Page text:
Is it possible that the Gorgon City smash-hit streak is coming to an end? Call me club-crazy, but it seems that the cracks are beginning to show in the thus-far flawless run of the neo-garage darlings.
Although I might be bludgeoned with a synth pad for saying this – Gorgs’ new single ‘Unmissable’ doesn’t do it for me – mostly because it’s just so bloody similar to their other recent tracks. But before I digress, grab a listen to the track – released a mere 18 hours ago – then we’ll talk.
Case Study: Ready For Your Love, Here For You, Unmissable
Upon the breakdown, one can see a few commonalities between them;
- Basic 4/4 structure?
- Lyrics so uplifting they’re almost crass?
- Predictable bass strikes at every chorus?
- A wave goodbye to any remnants of the underground?
We’ve often thought of Gorgon City as making ‘digestible’ pop music – and we’ve long admired that ability. We didn’t (maybe naively), however, foresee the possibility of them becoming mass generators of pop/house. Not only does it compromise the emotional depth of singles when viewed in conjunction (so you’re here for me, ready for my love AND unmissable? Who are you and where do I sign up?), the musical progressions and styles have become repetitive and underwhelming.
A house enthusiast finding repetition underwhelming? I’m afraid so people.
Taking a flip through the history of Gorgs’, we wonder which abyss those old sounds disappeared into. Looking way back to the solo careers of the two (Kye Gibbon as Foamo and Matt Robson-Scott as RackNRuin) where did the whimsical energy and playful house vibes that typified the music go?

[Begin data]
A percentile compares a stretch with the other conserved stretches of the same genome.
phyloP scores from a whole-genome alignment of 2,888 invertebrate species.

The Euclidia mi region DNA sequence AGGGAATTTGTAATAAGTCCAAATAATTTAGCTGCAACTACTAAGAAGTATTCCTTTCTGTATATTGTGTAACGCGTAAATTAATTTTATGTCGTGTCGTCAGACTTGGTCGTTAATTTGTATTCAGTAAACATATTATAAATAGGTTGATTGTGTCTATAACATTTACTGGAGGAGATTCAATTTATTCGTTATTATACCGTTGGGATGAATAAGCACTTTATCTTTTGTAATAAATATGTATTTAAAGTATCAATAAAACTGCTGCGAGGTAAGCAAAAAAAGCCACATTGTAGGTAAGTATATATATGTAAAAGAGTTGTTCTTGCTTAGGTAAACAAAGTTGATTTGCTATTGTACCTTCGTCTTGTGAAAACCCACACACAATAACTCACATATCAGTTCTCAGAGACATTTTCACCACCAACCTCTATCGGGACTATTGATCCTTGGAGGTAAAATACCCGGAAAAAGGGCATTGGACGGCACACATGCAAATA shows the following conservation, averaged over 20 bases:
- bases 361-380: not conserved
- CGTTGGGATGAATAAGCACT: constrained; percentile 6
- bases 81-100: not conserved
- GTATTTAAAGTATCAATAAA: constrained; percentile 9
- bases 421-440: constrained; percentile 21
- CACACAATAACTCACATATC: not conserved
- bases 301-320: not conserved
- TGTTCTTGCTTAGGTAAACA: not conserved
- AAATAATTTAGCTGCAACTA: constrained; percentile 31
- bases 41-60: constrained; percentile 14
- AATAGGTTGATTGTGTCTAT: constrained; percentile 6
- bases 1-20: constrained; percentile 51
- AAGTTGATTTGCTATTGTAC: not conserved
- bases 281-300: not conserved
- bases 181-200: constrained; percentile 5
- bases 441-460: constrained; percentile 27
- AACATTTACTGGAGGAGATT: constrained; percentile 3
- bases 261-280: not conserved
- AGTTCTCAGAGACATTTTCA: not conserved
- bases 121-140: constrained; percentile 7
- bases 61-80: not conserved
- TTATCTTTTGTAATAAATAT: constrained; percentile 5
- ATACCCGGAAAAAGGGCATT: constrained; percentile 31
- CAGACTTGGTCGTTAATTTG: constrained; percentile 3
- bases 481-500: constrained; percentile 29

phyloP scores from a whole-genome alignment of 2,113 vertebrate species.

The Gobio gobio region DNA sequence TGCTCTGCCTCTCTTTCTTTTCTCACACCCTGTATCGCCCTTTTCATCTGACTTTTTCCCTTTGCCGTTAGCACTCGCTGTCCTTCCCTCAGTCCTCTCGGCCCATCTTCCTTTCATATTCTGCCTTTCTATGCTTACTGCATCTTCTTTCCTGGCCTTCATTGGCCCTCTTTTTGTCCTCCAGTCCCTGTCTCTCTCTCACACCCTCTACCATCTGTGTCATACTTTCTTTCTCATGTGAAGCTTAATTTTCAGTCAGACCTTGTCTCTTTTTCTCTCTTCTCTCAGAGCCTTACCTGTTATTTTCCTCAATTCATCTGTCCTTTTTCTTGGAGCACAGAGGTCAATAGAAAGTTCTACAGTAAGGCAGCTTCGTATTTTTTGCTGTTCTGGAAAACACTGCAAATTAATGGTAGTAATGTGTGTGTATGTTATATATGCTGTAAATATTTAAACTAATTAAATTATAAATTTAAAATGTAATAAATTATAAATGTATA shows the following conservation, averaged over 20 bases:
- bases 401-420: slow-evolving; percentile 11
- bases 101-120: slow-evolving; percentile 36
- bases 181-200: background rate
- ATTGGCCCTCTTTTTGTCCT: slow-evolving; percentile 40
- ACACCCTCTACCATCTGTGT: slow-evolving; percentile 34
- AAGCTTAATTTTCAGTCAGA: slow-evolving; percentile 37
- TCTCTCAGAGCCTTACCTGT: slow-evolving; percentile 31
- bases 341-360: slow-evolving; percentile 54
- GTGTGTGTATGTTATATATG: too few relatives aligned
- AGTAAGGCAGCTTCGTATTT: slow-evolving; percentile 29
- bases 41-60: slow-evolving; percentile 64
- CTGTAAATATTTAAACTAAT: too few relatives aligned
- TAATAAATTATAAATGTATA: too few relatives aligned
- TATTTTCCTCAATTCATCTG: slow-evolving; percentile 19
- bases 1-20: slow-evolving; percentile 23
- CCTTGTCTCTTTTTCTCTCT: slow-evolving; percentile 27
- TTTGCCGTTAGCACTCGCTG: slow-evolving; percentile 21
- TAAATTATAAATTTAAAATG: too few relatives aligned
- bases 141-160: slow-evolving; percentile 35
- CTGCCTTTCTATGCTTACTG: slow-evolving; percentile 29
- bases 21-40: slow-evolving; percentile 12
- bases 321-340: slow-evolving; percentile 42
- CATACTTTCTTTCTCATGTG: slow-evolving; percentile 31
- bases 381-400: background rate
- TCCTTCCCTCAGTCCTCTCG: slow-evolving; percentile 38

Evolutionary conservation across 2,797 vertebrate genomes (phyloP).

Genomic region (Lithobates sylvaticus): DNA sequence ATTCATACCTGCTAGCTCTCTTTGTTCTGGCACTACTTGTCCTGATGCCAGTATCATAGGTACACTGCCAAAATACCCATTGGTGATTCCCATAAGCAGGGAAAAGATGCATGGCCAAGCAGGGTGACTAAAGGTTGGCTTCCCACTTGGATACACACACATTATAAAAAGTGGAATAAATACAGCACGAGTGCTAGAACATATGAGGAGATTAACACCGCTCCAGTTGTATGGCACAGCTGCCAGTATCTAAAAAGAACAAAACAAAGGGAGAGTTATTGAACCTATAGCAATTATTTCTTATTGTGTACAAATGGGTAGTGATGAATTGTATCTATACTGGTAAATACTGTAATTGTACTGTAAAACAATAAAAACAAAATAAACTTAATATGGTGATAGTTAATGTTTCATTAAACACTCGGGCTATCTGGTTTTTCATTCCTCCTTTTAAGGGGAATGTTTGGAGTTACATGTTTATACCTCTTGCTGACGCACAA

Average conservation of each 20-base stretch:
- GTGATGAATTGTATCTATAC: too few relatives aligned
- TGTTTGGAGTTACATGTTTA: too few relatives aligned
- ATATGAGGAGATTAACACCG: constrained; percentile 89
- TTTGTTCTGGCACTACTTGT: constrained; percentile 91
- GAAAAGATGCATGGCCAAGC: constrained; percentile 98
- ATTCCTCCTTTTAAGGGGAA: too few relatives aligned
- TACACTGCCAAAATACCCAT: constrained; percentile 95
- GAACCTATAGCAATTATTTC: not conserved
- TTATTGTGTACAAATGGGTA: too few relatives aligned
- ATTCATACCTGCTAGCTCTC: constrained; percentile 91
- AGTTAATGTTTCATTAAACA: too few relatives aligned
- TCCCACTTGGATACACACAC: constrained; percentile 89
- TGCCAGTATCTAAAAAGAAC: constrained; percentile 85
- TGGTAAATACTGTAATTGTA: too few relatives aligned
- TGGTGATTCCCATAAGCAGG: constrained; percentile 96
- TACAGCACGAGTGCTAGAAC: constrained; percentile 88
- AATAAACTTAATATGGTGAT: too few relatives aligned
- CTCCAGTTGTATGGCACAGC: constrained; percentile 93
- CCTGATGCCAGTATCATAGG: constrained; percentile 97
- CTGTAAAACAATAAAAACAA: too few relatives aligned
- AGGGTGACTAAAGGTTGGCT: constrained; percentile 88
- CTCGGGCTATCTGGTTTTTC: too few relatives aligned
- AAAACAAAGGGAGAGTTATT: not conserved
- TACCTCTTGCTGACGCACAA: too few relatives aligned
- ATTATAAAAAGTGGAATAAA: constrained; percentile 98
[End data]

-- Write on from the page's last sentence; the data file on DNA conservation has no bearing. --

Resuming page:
Listening to their first EP, ‘Real’, the sounds are maybe not as accessible to the greater public – but they seem to have a greater flavour and variety in sound and concept. Tracks are deep, they cleverly incorporate multiple genres, they’re fun. Have a listen to Thor from the 2013 release;
Even listening to their current mixtapes and weekly show on Rinse FM begs a myriad of styles and mash of musical diversity – something that hasn’t been brought to the table with their latest offering.
Indeed, many are boasting the fact that the track is produced by Jimmy Napes (previously of Disclosure’s ‘Latch’ and Clean Bandit’s ‘Rather Be’ fame). These tracks are undoubtedly huge, but their ‘hit’ factor makes their use-by date sooner and depletes any essence of underground.
We always respect and are eager to see any release from Gorgs and the Black Butter label – but we cant help feel like this is totally over-manufactured. We’ll wait and see if the rest of their upcoming album, Sirens, set for release October 6th on Black Butter/Virgin EMI.
Is it a bad track? Not terribly. Will it be solid gold on the airwaves? Yep.
But is it unmissable? Hell no.